This Site Takes You On A Musical Roadtrip With Songs From Almost Any Country & Decade Since 1900

first_imgWhen we listen to music, generally music is sorted alphabetically by artist and song title. However, in 2012, Benjamin Moreau had a different idea; he wondered what it would look like if songs were sorted by chronology and geography. Thus, Radiooooo was born, a website that lets its users choose a country and decade and automatically populates playlists of hits from that era and place.Spotify’s New “Time Capsule” Playlist Function Guesses What You Listened To In High SchoolAppropriately, each of the five “o”‘s in Radiooooo’s name represent a different continent (though to avoid confusion, the website bought domain names from Radiooo.com to radioooooooooooooooooooo.com). The site lets visitors choose a country on a world map as well as a decade since the 1900s. Once chosen, the website automatically feeds users songs from that time and place via a playlist of crowdsourced songs. Thus, you can listen to what was poppin’ in Mongolia in 80s, Peru in the 1910s, or Tanzania in the 2000s. The site also has the option to customize these playlists by “mood,” offering playlists that feature slow, fast, and “weird” tracks, as well as a “musical road trip” feature that combines different countries and decades.Forgotify Lets You Listen To Millions Of Unheard Songs That Have Never Been Streamed On SpotifyRadiooooo gets its song selections via submissions of over thirty-thousand contributors globally. These submissions are then reviewed by the site’s curators, who ensure that songs are high-quality and fit with the vibe of the site before adding songs to playlists—only 10% of the thousands of submissions they receive make it onto the website. You can explore the website and the music of the world at Radiooooo.com.[Sources: New Yorker]last_img read more

Les Miz Flag-Waver Kyle Scatliffe on Why He’d Make a Terrible Ninja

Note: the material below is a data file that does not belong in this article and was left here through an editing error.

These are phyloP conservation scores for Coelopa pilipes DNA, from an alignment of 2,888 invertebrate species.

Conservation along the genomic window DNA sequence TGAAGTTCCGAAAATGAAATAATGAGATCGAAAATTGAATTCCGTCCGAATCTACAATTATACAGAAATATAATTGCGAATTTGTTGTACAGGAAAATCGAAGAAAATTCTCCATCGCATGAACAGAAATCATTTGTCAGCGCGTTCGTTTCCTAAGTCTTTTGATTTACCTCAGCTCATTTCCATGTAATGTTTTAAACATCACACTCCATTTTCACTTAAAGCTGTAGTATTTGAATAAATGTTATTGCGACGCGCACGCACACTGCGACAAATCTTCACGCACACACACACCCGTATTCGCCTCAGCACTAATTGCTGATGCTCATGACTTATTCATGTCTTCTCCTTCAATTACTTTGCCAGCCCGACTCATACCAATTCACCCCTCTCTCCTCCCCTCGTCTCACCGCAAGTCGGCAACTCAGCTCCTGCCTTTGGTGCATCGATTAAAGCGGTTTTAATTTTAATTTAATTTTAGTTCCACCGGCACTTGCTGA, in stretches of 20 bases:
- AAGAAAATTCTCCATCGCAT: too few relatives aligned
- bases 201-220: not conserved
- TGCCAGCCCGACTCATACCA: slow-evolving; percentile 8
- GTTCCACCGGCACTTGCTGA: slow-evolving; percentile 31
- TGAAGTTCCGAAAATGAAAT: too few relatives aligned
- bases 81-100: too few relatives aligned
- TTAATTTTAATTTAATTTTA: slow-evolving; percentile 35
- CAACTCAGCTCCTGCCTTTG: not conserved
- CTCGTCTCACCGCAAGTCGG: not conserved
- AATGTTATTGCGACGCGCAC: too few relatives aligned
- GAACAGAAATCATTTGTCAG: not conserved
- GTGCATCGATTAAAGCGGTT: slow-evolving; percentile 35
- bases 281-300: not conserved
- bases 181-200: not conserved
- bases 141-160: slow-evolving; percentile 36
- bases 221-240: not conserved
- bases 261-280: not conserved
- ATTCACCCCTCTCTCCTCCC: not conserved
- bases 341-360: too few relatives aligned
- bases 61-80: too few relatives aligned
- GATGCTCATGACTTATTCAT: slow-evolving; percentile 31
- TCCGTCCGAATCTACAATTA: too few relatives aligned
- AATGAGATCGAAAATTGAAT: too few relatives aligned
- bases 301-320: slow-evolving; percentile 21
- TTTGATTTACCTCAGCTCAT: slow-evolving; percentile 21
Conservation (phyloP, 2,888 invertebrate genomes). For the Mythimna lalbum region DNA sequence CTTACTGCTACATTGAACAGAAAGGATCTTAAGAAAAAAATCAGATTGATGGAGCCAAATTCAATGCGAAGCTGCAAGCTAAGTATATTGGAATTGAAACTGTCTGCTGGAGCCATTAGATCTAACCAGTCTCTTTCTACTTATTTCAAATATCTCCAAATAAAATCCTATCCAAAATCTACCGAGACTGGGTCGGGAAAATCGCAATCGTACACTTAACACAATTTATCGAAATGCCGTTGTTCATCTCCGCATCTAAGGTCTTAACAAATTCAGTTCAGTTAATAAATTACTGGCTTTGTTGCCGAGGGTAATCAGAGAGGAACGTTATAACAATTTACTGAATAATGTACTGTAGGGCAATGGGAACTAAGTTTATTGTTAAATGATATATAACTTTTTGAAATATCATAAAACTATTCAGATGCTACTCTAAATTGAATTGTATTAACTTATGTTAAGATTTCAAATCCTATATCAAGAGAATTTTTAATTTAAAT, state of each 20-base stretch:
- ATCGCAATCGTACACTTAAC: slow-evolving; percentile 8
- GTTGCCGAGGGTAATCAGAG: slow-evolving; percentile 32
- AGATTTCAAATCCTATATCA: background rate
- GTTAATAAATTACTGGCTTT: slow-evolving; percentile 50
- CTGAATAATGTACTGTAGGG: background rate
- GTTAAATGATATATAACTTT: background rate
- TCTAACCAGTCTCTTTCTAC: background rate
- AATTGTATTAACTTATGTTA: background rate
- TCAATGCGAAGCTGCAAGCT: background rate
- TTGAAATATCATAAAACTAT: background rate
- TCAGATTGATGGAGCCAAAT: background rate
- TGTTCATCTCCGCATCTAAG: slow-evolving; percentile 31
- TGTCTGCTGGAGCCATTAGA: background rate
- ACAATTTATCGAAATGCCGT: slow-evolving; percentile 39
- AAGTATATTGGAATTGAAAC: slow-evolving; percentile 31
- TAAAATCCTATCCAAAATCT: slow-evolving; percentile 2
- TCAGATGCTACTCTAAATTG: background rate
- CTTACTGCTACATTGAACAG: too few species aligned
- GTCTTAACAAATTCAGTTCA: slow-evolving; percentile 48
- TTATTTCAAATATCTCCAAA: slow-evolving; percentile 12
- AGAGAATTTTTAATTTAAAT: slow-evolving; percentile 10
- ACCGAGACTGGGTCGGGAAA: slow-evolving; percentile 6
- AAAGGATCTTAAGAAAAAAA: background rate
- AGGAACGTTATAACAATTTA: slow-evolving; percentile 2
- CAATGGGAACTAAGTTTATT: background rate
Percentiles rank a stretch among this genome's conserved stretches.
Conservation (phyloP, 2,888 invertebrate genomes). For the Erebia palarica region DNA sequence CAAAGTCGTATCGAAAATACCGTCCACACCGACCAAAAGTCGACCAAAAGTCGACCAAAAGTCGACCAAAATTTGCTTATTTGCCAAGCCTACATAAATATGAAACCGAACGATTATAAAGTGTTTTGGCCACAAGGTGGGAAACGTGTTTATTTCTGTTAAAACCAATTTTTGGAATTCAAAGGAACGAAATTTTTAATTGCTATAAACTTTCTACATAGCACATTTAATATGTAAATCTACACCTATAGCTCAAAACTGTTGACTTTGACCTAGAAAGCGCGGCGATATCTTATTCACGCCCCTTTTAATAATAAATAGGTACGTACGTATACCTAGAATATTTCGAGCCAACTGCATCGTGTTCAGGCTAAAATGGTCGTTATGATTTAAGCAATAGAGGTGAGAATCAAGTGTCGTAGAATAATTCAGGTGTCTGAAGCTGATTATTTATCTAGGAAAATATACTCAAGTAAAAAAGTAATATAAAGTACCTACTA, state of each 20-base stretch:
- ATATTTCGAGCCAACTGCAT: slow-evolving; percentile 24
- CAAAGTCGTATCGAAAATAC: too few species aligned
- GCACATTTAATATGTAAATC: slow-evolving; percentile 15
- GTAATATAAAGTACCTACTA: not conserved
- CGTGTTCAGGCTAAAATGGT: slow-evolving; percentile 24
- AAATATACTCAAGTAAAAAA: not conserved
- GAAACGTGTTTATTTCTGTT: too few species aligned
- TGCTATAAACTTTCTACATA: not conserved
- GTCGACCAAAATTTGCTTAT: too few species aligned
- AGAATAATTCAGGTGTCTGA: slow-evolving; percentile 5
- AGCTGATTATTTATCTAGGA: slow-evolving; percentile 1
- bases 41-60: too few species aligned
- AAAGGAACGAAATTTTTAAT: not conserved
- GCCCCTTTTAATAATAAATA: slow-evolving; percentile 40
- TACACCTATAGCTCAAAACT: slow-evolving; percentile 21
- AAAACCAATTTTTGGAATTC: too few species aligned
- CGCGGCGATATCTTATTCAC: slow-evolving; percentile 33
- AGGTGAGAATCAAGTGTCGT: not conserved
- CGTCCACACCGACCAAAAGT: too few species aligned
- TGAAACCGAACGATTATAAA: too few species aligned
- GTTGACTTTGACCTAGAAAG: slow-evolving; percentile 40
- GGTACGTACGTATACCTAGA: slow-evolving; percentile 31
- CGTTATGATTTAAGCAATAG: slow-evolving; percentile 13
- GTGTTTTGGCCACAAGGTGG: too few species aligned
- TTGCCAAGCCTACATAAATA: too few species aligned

first_img Age: 27Hometown: Westwood, NJCurrent Role: Waving the flag as Enjolras, student revolutionary, in the Broadway revival of Les Miserables.Stage Cred: Coalhouse Walker in Ragtime in Austin, Jud Fry in Oklahoma! in Seattle and Haywood Patterson in the London premiere of The Scottsboro Boys, a role that just earned him an Olivier Award nomination.“I grew up around Italians, so I talk with my hands all the time. If I’m talking and I start getting passionate about what I’m saying, my hands just start flying around. Big hand talker.”“People in high school would tell me they can hear me coming down the hallway. I have a big laugh. They’d be like, ‘Is Kyle here?’ and you’d hear ‘HAHAHA’ and they’d be like, ‘Kyle’s here.’ It’s like a warning signal. I’d be a terrible ninja.”“I’m 6’5″. When I was a kid, I was 5’7” and I played basketball. But I stopped ’cause it’s not the best height for basketball. Then, out of nowhere, I grew over the summer to six feet and then 6’1” by 11th grade. Everyone was like, ‘Hey, you should come back and play basketball!’ And I was like, ‘I think I like theater more so I’ll see you guys later!”“I was leaving on a Disney cruise when I got cast in The Scottsboro Boys. I would play villains in their Villains Tonight! show. I’d do Hades from Hercules, Jafar from Aladdin… But the best to play was Scar, because The Lion King is my favorite.”“A black kid in Hawaii messaged me after I got the part of Enjolras. He played the role there and was really happy to see that someone could play the part on this scale. It was surreal for me and I thought, ‘This is what Barack Obama must have felt like,’ because when he was voted President, all black people said, ‘Wow, a black person can be President!’”“I stopped moving when I first saw the Enjolras vest and just went ‘Ooh!’ I ran into the boys dressing room and was like, ‘The vest! The vest!’ I was very excited to put it on!” Related Shows Kyle Scatliffe Kyle Scatliffe photographed at the Paramount Hotel for Broadway.com by Caitlin McNaney Star Filescenter_img View Comments Show Closed This production ended its run on Sept. 4, 2016 Les Miserableslast_img read more